“The council is also required by law to publish public notices in a local newspaper, but by printing its own ‘newspaper’ it sneakily dodges this obligation and avoids buying advertising space with the local press, again limiting our ability to publish more frequently and reach more people.
“Sadly the council leadership remains completely blind to the harm it is causing not just to the local press but to local democracy itself. Writing in Waltham Forest News immediately following the High Court ruling, council leader Clare Coghill said: “Residents love the fact that Waltham Forest News promotes topics no other newspaper would ever do. Vital issues like foster care, community work, local charities and voluntary groups, school programmes and campaigns for things you want: like a new hospital or for Waltham Forest to become the first ever London Borough of Culture.”
“This statement, as any regular Echo reader will know, is a lie. Worse still, Clare goes on: “The absence of a well-read local media means there is a legitimate need for Waltham Forest News… Part of a healthy local democracy is understanding the operation of the democratic process. Local authority publicity is important to transparency and localism, as the public need to know what their local authority is doing if they are to hold us to account.”
“It is grimly ironic for Clare to use this argument to justify the existence of a publication that specifically and directly reduces the ability of independent news organisations to perform the accountability function that she claims to support. And it is difficult to understand how a council reporting its activities unchallenged in a taxpayer-funded publication has anything to do with transparency.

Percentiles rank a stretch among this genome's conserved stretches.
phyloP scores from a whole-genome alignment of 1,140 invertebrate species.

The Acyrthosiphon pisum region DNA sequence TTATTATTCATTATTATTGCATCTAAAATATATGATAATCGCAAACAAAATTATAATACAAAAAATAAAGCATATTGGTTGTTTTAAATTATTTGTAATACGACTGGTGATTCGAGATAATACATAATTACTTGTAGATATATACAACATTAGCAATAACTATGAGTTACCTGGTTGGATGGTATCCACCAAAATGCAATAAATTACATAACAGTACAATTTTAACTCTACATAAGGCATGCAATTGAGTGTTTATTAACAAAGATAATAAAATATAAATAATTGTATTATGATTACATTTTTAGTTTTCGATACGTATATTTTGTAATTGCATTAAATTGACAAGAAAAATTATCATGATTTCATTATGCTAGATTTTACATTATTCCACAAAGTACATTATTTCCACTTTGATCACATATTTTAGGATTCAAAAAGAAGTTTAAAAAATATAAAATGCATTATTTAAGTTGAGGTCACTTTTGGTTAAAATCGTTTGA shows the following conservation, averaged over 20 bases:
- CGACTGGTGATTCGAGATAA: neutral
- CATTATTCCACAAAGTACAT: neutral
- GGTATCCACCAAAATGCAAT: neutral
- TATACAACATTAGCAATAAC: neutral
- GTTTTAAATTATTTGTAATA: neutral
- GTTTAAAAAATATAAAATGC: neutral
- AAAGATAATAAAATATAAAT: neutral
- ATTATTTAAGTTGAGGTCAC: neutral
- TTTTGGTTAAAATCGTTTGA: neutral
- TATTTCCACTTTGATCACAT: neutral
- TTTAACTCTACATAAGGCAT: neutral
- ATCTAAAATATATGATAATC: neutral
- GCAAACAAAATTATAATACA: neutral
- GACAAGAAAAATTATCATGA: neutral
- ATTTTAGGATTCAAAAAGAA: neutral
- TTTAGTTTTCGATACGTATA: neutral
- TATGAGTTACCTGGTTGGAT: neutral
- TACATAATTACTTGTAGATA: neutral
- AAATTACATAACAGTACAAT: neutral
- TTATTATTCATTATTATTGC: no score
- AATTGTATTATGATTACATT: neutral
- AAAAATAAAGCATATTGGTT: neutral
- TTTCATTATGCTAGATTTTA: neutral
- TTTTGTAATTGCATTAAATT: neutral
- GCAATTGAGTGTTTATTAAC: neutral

“How can anyone hold the council to account if they only read propaganda? Democracy does not begin and end with the council; a real participatory democracy is about asking questions, challenging politicians, launching petitions and organising protests – all of which are made possible by a healthy independent media.”
In response, Waltham Forest Council told HTFP there was no change to its previous statement, issued last month following the court ruling.
A council spokesperson said: “We did not take the decision to challenge the Government lightly. We produce Waltham Forest News because the government, by law, insist that councils pay to publish statutory notices in a printed newspaper.
“These rules mean local authorities currently pay an estimated £68 million in council taxpayers’ money to comply with these rules. Waltham Forest News was our way of complying that also helps us communicate with all our residents, particularly those who are hardest to reach or who don’t have regular internet access. These are often the people most in need of help from our services.
“We know that our residents appreciate a newspaper that champions both the people and the area giving every household a vital guide to what’s on and what’s great about Waltham Forest. Therefore we are appealing the decision.”